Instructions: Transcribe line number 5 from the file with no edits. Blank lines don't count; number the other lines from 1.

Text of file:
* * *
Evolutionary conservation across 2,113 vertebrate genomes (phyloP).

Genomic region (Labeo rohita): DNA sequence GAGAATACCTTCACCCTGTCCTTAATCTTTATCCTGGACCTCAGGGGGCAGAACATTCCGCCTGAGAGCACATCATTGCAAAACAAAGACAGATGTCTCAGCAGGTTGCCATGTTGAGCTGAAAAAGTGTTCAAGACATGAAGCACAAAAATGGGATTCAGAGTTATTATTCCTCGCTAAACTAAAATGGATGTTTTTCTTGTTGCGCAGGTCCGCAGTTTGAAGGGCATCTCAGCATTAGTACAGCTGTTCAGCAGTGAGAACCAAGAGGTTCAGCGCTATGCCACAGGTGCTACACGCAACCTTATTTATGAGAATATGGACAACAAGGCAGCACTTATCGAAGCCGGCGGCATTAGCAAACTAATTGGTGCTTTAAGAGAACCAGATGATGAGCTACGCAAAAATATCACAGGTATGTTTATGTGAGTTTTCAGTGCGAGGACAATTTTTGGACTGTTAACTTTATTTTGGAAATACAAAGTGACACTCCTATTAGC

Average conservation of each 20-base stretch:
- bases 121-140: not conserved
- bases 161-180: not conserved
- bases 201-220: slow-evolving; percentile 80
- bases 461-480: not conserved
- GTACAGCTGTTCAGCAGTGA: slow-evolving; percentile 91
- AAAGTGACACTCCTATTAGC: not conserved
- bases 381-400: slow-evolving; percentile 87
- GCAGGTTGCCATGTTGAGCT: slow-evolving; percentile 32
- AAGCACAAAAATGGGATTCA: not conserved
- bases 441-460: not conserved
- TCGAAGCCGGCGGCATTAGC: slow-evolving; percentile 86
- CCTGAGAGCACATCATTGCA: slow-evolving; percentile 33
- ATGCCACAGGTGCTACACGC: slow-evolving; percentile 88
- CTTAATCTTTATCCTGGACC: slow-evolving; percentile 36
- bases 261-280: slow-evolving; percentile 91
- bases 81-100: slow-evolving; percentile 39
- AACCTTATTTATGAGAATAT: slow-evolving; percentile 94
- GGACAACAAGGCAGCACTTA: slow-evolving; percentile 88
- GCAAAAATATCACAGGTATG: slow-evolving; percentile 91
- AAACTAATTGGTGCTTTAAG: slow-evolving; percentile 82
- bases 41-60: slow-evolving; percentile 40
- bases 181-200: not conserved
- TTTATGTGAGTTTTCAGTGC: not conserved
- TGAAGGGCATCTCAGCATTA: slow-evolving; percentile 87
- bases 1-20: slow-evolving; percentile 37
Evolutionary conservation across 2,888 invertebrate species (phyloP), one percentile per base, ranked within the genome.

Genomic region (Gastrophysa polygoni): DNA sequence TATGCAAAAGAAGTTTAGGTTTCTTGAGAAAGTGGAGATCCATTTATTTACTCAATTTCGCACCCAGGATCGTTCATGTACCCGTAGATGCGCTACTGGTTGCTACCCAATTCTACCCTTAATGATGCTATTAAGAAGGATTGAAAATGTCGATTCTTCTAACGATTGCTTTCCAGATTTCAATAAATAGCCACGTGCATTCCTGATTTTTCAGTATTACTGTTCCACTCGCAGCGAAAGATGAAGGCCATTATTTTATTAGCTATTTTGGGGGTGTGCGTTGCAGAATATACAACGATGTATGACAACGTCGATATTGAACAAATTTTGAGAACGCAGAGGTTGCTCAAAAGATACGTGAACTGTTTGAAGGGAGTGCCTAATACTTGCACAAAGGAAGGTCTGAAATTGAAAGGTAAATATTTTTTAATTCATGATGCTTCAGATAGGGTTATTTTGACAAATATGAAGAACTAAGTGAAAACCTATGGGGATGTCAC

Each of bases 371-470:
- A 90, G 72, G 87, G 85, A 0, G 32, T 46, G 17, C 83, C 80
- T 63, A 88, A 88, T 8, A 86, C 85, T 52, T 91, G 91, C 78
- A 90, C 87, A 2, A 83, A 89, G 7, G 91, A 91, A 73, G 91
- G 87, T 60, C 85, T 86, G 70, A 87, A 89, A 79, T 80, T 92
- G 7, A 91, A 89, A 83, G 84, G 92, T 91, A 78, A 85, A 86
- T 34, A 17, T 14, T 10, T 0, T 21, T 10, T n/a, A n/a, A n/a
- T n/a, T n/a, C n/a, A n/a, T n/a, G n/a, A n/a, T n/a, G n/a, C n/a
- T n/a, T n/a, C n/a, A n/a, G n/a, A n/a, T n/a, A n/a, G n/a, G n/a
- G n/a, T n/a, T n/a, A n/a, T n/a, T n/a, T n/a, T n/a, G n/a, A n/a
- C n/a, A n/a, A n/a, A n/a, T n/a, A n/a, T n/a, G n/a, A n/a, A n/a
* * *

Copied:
- bases 161-180: not conserved